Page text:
[en] Waste characterization is the first step to any successful waste management policy. In this paper, the characterization and the trend of solid waste generated in University of Lagos, Nigeria was carried out using ASTM (D5231-92) and Resource Conservation Reservation Authority RCRA Waste Sampling Draft Technical Guidance methods. The recyclable potential of the waste is very high constituting about 75% of the total waste generated. The estimated average daily solid waste generation in Unilag Akoka campus was estimated to be 32.2 tons. The solid waste characterization was found to be: polythene bags 24% (7.73 tons/day), paper 15% (4.83 tons/day), organic matters 15%, (4.83 tons/day), plastic 9% (2.90 tons/day), inert materials 8% (2.58 tons/day), sanitary 7% (2.25 tons/day), textile 7% (2.25 tons/day), others 6% (1.93 tons/day), leather 4% (1.29 tons/day) metals 3% (0.97 tons/day), glass 2% (0.64 tons/day) and e-waste 0% (0.0 tons/day). The volume and distribution of polythene bags generated on campus had a positive significant statistical correlation with the distribution of commercial and academic structures on campus. Waste management options to optimize reuse, recycling and reduce waste generation were discussed.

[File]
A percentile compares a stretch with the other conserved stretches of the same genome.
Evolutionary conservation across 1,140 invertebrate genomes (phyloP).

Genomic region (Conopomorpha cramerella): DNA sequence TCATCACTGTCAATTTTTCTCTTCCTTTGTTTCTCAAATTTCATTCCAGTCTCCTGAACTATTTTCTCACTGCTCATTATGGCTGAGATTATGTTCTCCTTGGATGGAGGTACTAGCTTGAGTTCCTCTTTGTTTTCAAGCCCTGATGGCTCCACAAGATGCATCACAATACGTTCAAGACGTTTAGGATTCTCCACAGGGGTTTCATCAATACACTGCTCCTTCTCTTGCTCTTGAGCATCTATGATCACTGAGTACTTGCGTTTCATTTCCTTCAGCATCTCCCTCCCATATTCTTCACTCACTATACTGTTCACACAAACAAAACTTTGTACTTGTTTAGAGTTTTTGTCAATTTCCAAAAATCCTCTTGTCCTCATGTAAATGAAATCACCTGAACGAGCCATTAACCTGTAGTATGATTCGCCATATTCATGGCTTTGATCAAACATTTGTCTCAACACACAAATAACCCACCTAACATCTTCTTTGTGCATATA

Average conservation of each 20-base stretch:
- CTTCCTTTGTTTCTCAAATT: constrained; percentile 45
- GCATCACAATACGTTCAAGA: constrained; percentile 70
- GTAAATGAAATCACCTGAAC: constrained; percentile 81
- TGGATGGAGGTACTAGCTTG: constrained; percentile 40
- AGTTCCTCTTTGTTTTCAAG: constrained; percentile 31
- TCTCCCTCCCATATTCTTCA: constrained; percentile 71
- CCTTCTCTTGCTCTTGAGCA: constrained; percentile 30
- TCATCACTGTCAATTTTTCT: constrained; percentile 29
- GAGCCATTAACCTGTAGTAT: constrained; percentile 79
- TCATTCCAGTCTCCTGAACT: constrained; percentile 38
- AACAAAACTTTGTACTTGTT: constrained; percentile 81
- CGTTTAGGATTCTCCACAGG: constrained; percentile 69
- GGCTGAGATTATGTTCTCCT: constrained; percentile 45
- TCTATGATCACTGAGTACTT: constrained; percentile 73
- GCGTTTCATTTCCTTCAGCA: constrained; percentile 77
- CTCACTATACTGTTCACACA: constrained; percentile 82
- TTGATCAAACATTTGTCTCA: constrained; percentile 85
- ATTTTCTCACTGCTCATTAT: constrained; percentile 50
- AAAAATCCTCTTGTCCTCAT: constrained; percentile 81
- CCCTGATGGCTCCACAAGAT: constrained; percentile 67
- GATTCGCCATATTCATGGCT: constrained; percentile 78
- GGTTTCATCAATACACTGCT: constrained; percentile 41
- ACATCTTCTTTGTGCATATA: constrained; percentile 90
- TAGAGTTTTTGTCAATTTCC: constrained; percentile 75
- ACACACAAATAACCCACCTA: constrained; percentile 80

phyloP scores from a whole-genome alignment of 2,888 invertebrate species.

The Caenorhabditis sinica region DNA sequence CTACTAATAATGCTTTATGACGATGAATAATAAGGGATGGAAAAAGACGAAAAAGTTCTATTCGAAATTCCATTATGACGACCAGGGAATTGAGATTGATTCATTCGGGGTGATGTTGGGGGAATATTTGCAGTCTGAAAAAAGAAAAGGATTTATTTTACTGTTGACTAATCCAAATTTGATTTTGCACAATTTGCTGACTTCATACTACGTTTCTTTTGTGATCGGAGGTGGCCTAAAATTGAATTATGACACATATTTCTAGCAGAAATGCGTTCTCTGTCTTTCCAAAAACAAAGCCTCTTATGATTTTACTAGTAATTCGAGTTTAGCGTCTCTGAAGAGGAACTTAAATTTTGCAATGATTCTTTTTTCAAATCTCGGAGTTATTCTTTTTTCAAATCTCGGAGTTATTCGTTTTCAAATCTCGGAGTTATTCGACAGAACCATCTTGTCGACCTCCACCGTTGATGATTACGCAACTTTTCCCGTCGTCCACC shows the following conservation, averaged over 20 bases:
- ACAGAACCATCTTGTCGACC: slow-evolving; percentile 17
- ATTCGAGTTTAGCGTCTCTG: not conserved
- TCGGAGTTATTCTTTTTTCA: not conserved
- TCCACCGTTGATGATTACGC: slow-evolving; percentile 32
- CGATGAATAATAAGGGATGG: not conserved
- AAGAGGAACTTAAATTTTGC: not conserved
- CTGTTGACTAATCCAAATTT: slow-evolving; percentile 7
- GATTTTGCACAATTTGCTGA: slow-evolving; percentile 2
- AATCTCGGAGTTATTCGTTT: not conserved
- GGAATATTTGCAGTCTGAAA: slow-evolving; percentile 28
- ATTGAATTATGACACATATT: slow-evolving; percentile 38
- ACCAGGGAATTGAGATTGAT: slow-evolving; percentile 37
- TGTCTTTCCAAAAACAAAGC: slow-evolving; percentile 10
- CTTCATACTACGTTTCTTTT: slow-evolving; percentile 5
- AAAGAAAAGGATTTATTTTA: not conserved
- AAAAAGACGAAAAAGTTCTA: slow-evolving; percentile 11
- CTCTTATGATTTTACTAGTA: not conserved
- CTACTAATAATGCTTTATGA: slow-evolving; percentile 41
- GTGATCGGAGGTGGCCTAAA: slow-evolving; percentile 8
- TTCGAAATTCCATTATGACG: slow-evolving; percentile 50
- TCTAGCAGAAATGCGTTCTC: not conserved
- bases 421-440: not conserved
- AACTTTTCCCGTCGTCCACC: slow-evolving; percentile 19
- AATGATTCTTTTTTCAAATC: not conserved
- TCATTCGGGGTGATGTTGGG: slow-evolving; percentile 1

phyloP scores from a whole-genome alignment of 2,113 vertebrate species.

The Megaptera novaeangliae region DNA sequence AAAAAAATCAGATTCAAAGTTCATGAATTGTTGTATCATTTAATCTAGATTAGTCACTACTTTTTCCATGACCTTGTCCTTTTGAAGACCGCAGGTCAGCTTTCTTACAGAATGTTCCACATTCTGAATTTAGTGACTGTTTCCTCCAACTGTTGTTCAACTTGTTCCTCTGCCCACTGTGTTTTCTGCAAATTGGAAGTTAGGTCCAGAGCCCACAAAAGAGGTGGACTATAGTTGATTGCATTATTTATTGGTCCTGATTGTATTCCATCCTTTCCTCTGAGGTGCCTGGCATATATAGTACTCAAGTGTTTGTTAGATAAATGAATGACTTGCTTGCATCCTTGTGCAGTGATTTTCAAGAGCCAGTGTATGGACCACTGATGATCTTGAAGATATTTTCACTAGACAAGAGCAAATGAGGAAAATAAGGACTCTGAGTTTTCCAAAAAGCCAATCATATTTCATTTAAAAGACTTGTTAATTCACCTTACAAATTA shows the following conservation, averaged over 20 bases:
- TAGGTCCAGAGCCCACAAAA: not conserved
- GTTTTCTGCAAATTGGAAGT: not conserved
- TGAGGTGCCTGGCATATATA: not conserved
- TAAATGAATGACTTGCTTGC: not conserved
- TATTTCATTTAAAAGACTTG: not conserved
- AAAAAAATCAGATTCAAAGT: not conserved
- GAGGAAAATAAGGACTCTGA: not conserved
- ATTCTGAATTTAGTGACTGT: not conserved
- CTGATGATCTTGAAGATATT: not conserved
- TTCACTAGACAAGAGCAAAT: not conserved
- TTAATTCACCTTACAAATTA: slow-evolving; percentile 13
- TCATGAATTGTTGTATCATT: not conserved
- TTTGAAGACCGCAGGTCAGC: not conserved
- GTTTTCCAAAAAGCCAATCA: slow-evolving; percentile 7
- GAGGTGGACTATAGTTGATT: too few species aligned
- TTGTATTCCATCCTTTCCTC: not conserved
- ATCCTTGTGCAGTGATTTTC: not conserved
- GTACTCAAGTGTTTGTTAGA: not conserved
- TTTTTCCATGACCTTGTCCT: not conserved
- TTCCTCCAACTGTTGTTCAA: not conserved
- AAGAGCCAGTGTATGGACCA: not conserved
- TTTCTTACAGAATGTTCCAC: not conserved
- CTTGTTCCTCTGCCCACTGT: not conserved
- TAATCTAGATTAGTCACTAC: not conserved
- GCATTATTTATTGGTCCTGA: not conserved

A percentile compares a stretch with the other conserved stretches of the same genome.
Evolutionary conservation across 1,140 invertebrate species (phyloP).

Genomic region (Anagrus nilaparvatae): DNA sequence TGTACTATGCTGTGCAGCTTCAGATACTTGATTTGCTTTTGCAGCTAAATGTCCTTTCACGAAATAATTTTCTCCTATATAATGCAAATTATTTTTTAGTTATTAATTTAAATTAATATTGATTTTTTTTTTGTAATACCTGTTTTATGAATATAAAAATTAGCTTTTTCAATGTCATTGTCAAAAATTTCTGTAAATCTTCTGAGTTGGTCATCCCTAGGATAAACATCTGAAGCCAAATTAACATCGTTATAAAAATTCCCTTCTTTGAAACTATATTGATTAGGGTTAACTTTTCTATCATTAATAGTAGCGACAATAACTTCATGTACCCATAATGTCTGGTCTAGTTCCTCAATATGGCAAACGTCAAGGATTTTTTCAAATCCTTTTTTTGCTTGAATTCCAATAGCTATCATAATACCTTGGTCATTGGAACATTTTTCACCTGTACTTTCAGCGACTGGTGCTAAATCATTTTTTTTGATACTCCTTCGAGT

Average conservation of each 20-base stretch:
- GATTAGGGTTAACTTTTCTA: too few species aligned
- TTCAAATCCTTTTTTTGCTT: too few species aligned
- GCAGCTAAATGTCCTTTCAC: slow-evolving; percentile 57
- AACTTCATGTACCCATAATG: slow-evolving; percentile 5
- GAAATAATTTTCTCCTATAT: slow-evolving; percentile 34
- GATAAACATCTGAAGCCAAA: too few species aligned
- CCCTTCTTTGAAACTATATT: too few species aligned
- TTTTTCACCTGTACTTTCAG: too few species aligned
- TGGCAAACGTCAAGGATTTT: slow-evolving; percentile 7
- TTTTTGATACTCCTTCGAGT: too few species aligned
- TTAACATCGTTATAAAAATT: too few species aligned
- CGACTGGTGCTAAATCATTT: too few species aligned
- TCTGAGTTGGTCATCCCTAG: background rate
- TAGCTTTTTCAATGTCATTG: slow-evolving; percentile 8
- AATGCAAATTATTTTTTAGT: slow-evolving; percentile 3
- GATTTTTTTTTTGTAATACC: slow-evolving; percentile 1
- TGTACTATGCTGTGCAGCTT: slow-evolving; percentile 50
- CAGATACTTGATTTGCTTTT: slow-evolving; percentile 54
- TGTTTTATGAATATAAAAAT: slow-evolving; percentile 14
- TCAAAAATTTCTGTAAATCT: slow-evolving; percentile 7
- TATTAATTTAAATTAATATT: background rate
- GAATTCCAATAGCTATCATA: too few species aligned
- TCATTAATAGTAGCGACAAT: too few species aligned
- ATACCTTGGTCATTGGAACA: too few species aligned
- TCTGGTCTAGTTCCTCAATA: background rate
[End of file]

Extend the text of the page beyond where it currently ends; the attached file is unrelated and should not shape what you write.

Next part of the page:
[en] Highlights: • Co-composting OFMSW and digestate results in improved composting rates. • Reactors with 20–40% (%ww) digestate had the best performance. •Stability time was 30–36% shorter in the reactors with 20–40% digestate (%ww). •Inhibition at high digestate levels probably due to ammonia. • TAN from the digestate may have improved carbon removal rates. - Abstract: Anaerobic digestion (AD) has gained a significant role in municipal solid waste management, but managing a high volume of digestate is one of the challenges with AD technology. One option is to mix digestate with fresh and/or stabilized organic waste and then feed to the composting process. In this study, the effect of co-composting anaerobic digestate (in different quantities) on a composting process was investigated. The digestate was prepared in a pilot-scale 500 L high solids dry anaerobic digester and composting was completed in eight 25 L reactors with different ratios of digestate to fresh feedstock from the organic fraction of municipal solid waste (OFMSW). The digestate constituted 0, 10, 20, 30, 40, 50, 75, or 100% (wet mass) of the feedstock. The co-composting experiment was conducted in two phases: active aeration and curing. Monitored parameters included: process temperature, aeration rate, oxygen concentration of the outlet gas, mass changes, total solids, organic matter, pH, and electrical conductivity. In addition, respirometry, C:N ratio, ammonium to nitrate ratio, and Solvita® tests were used to quantify stability and maturity end points. The results showed that the addition of digestate to the OFMSW increased composting reaction rates in all cases, with peak performance occurring within the ratio of 20–40% of digestate addition on a wet weight basis. Reactor performance may have been influenced by the high total ammonia nitrogen (TAN) levels in the digestate. Composting rates increased as TAN levels increased up to 5000 TAN mg kg−1 DM; however, TAN may have become inhibitory at higher levels.